Pirates seek impact players with 2 1st-round picks
MLB Network analyst John Hart suggests the Pirates should attempt to find another Andrew McCutchen in this year's major league draft, which begins at 7 p.m. Thursday on MLB Network with the opening two rounds.
The draft is short on the Pirates' biggest needs: quick-to-the-majors impact bats and college shortstops. But what should be available to the Pirates with the Nos. 9 and 14 picks are a number of high-upside, high-risk high school players, some fitting McCutchen's prospect profile back in the 2005 draft when he was selected 11th overall.
“Here's what I think they are going to be wrestling with when they pick: the upside high school guys that I think have a high ceiling (versus) the sure-bet college player,” Hart said. “What is going to come with high school players is more inherent risk. They are further away.”
But what also comes with high school options is more upside.
Risk rarely deterred Hart when he was the Cleveland Indians GM in the 1990s. His clubs selected high school prospects Manny Ramirez and CC Sabathia in the first round and unearthed all-stars.
Hart believes the draft is where small-market clubs have the best chance to find impact players, and it is high school players who often have the most all-star potential as top athletes typically bypass college.
There are two high-ceiling, five-tool prep outfielders: Austin Meadows and Clint Frazier — both hail from Loganville, Ga. — and both could be available at No. 9. The Pirates had a pre-draft deal with prep outfielder David Dahl in last year's draft, according to Baseball America, but scrapped the plan when Stanford pitcher Mark Appel slipped. The Pirates were awarded the ninth overall pick as compensation for failing to sign Appel.
The Pirates have been connected to the top catcher, Reese McGuire, a high school prospect, as well as left-handed pitcher Trey Ball, who touches 95 mph. ESPN's Keith Law has the Pirates taking McGuire at No. 9.
The only shortstop projected to go in the first round is prep standout J.P. Crawford. Shortstop is a need for the Pirates.
“I think (Crawford) is the one guy who profiles as a guy who can stay at shortstop,” Hart said. “But he's a four-to-five year guy.”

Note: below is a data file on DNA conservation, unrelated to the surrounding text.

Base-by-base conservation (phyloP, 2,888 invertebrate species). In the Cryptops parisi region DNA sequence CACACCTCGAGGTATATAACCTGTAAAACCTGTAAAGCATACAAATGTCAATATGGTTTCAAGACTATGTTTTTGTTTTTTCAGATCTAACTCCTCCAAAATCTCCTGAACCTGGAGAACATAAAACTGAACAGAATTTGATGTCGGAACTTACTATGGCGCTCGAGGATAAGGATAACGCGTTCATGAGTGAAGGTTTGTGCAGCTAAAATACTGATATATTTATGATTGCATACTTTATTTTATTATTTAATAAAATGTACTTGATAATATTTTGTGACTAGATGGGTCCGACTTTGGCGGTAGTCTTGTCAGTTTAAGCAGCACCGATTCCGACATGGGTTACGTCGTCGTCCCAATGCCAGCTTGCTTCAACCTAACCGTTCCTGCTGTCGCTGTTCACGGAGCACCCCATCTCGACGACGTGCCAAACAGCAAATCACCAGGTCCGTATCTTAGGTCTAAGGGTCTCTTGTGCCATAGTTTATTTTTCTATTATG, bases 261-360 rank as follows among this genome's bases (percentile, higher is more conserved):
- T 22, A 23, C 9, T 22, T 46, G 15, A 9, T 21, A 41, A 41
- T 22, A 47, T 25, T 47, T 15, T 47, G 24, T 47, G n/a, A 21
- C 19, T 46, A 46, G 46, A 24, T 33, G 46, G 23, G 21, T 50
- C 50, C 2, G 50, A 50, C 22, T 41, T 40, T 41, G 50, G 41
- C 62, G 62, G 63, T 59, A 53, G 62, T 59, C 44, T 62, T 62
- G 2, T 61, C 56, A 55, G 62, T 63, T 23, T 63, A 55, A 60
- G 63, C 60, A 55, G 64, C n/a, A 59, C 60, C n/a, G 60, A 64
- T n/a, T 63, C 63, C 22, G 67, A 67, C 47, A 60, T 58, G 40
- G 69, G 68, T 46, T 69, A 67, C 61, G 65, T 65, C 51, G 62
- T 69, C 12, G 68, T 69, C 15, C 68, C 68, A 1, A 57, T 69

The Pirates also could select from the second tier of college talent.
While there are no college first basemen, second basemen, shortstops or catchers graded as first-round prospects by Baseball America, there is depth in college third basemen. San Diego third baseman Kris Bryant (31 home runs) is the top college bat and is projected to go third overall after Appel and Oklahoma ace Jonathan Gray, according to Baseball America.
“Bryant is the guy with a big power grade who has separated himself from other (hitters),” Hart said.
North Carolina third baseman Colin Moran (.357 average, 13 home runs) is perhaps the best pure college hitter in the draft. Baseball America has the Pirates selecting Moran ninth, but many analysts project him to go earlier. New Mexico's D.J. Peterson and Notre Dame's Eric Jagielo also have received first-round grades as third basemen.
With Pedro Alvarez about to get expensive — he's likely eligible for arbitration in 2014 — third base could become a future need for the Pirates.
Baseball America has the Pirates selecting Indiana State left-handed pitcher Sean Manaea, a Scott Boras client, 14th. Manaea's stock has dipped slightly because his stuff has ticked down this spring, though he still posted 1.47 ERA. Law has the Pirates selecting Hunter Renfroe, who has power and strikeouts, at No. 14.
Analysts rate this as a weak draft. There is no Bryce Harper- or Steven Strasburg-type talent for Astros at No. 1. This is also not the 2005 or '11 drafts, when there were a number of projected future stars at the top.
Still, there are future big leaguers to be found. Law said it's a critical year for the Pirates to add talent to a system that has to keep pace with the talent-rich Cardinals.
“They have to come away from the first round with at least one (future big leaguer),” Law said. “They can't afford to miss on both.”
Pirates GM Neal Huntington, who worked under Hart in Cleveland, said there is quality to be found.
“There's not the elite impact at the top of the board, but there are some players that are going to play in all-star games,” Huntington said. “We hope we're the team they play for when they play in the All-Star Game.”